Baltic in Kaiserwald

In Belfast slang, any weather under 5 degrees is usually described as “Baltic”, meaning very cold, even though you could count the number of Belfast days of snow and subzero temperatures on the toes of one (frozen) foot. True Baltic winter (temperatures around minus 10) is always eagerly awaited by the locals for reasons that escape me. (Isn’t there a giant freezer somewhere that they can walk around in for an hour or two to get the same effect?)

Winter this year though decided to put its feet up for longer than usual before making an appearance. There was a bit of a “tease” around early December, when it snowed for a few days, before disappearing to wherever it goes (Thailand? Africa?) when it’s not causing icicles to form on my nose. That period coincided with my 19th district of Riga on 8 December.

In a bit of a departure from the usual Saturday shenanigans, I dragged my weary carcass out of bed before 10am on a Sunday morning, trying to convince myself that trudging through the snow in another apkaime of Riga would be better than another hour of checking the back of my eyelids for holes.  One of my students had invited me to go there with the rest of our group and her friend.

Some of the Riga apkaimes I’ve visited during this trip have been weird and wacky. Even I wouldn’t be cruel enough to send the guys who burgled me last year to Suži for example, as it really is *that* bad. Mežaparks (Forest Park) definitely doesn’t fit into that category. It even gets a cameo appearance in the inyourpocket guide, the only district outside the centre to be honoured in such a way (don’t they appreciate the splendour of Bolderaja?)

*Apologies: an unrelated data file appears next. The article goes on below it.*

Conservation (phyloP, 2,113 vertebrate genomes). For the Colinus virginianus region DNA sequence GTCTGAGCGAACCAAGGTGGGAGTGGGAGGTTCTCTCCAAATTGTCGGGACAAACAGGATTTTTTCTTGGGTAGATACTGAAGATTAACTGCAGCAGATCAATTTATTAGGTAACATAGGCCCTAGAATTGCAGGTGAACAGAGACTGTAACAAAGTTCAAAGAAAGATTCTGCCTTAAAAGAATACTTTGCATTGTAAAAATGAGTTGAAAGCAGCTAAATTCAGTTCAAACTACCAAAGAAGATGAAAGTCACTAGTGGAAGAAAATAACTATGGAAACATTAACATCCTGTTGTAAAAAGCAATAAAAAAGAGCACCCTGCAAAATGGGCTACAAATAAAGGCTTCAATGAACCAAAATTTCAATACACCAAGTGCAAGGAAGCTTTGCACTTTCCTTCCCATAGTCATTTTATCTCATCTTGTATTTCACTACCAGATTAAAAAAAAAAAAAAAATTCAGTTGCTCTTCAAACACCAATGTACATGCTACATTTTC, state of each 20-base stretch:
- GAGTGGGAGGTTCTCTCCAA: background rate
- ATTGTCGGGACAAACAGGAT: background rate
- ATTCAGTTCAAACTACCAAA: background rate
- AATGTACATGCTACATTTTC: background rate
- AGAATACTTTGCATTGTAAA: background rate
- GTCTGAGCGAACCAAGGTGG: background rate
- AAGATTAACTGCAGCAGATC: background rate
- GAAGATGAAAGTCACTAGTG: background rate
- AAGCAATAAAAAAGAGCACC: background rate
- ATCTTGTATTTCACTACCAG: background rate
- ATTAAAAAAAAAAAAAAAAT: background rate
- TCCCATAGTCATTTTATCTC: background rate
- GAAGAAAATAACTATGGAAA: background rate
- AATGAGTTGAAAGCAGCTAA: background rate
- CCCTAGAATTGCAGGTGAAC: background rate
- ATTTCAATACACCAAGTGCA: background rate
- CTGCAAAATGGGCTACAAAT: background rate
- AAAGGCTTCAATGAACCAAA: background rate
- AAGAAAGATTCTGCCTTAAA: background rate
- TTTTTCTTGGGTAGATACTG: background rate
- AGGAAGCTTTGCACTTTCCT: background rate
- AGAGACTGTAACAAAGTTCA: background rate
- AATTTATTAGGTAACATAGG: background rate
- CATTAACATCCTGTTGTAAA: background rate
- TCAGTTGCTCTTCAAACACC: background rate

The district has a fair history. Originally Kaiserwald, or Kaiser’s park, in the late 19th century the yuppies of Riga decided they’d had enough of slumming it with English teachers, civil servants and network technicians and decided to build a garden city outside the centre. Containing some of the first tram lines built in the city, it’s now one of the plusher areas and clearly the locals have more than a few Lats, sorry Euros, to rub together.

With snowfall a few days earlier, it was a cold but picturesque day

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perfect for strolling around seeing how Riga’s millionaires live

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though weirdly, there was the occasional grimy looking tower block on the edge of the district. Among the private mansions, it stood out like a monk in a strip club

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a little cold and hungry at this point, it was time for refreshments and where better than a shashlik place

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where they even sold lamb shashliks?! In Almaty I used to eat those twice a week, but in Riga, lamb isn’t all that common, so it’s usually pork or chicken shashlik. Boo!

A quick drink later and it was time to move on

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we weren’t the only ones who decided to errrr…. take advantage of the weather, Riga’s citizens were out in force to freeze their toes off…

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Mežaparks has a lot more to it than a few shashlik places and mansions. Riga zoo is located here, there are some good lakeside cafes in summer and the Latvian song and dance festival , one of the most important cultural events in the Latvian calendar, takes place there every five years, though the festival grounds were deserted when we were there

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Out of our group of nine students, only one showed up. It was their loss, as Mežaparks was easily one of the best of the apkaimes so far, with Dace and Ieva proving excellent tour guides for the day. 20 apkaimes done, 38 to go.

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